New Braunfels Herald Zeitung (Newspaper) - July 16, 2005, New Braunfels, Texas
Page 4A — Herald-Zeitung — Saturday, July 16, 2005
Vote on courthouse served taxpayers well
Taxpayers] deserve a govern- j meat that will I work to stretch j their money as I far as possible, j Tuesday, theI commissioner^ i decision did just j that.
I he Comal County Commissioner’s Court voted unanimously Tuesday to renovate the county courthouse to its 1929 standard — without the jail.
Contrary to some reports, the move was not a money-saving measure. Regardless of whether the courthouse was restored with the jail or without it, the county would have to pay just over $5 million for the restoration project and additional construction nearby.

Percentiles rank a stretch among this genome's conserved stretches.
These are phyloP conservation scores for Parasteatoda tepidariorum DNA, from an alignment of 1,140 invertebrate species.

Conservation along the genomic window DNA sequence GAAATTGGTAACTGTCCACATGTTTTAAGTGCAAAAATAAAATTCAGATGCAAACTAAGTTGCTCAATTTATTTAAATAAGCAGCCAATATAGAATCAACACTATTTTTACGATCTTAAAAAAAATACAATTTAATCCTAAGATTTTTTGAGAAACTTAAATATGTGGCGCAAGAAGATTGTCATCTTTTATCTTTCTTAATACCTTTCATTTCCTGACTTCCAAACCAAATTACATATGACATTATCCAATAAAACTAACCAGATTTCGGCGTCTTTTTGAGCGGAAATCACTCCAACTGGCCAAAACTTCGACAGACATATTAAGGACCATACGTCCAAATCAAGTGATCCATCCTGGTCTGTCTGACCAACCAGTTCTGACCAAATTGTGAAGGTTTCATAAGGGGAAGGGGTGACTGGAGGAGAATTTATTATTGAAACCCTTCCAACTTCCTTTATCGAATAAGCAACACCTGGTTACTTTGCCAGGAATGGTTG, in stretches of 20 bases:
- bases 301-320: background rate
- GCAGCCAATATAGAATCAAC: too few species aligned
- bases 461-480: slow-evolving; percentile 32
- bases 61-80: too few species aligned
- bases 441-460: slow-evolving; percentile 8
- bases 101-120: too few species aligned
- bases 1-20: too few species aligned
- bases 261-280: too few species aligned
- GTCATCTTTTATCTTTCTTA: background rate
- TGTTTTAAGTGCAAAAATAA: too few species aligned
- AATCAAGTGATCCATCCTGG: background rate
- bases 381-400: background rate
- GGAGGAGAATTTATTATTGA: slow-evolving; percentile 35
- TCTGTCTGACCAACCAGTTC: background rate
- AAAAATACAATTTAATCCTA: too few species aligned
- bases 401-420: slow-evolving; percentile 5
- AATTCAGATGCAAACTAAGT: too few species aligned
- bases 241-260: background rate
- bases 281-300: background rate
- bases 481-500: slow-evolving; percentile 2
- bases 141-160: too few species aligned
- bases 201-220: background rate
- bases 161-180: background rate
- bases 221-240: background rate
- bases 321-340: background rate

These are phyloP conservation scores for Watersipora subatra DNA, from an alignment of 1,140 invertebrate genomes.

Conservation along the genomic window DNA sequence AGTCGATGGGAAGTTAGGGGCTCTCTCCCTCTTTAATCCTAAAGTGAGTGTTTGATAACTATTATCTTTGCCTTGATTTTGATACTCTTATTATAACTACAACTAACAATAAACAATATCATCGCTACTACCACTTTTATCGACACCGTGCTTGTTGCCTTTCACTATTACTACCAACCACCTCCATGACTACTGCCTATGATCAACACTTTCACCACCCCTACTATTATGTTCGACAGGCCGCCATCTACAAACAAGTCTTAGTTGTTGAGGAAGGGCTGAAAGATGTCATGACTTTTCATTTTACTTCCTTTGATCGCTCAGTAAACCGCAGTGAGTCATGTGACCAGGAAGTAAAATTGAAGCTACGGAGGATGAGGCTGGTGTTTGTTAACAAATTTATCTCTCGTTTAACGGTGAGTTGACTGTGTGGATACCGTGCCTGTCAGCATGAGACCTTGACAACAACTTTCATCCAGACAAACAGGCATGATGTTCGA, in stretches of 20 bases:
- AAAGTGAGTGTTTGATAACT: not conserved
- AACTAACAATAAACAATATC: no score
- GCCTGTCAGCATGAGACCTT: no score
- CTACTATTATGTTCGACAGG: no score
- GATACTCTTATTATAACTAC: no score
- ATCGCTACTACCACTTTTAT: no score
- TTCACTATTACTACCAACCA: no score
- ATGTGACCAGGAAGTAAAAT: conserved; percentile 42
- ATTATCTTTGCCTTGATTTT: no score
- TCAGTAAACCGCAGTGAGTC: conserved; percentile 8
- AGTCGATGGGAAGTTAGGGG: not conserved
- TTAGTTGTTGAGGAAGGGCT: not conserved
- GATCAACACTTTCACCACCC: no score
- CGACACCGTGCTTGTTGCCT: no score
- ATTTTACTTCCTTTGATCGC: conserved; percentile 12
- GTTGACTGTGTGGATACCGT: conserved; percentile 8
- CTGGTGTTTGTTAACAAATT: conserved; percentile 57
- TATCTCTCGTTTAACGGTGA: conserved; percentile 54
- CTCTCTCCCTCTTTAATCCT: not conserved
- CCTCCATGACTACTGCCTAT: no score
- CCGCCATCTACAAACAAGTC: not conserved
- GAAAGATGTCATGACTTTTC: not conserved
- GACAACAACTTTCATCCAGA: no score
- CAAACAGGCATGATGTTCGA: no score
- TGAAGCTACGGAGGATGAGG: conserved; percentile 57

Instead, the county made the decision for two purposes. First, the state, which will pay for 85 percent of the courthouse restoration project, preferred the option without the jail. The state wanted the jail removed because the buildings it restores need to be returned as close to the original use as possible.
The second reason was more practical. If the county kept the jail, the space would be used for storage. By removing it, the county will pay the same amount but will gain additional space to store records and other important documents.
Playing nice with the state is important because the state has agreed to cover much of the cost. But the biggest positive is the county chose an option that will provide the most bang for the county’s buck.
Taxpayers deserve a government that will work to stretch their money as far as possible. Tuesday, the commissioner’s decision did just that.
Today in History
By The Associated Press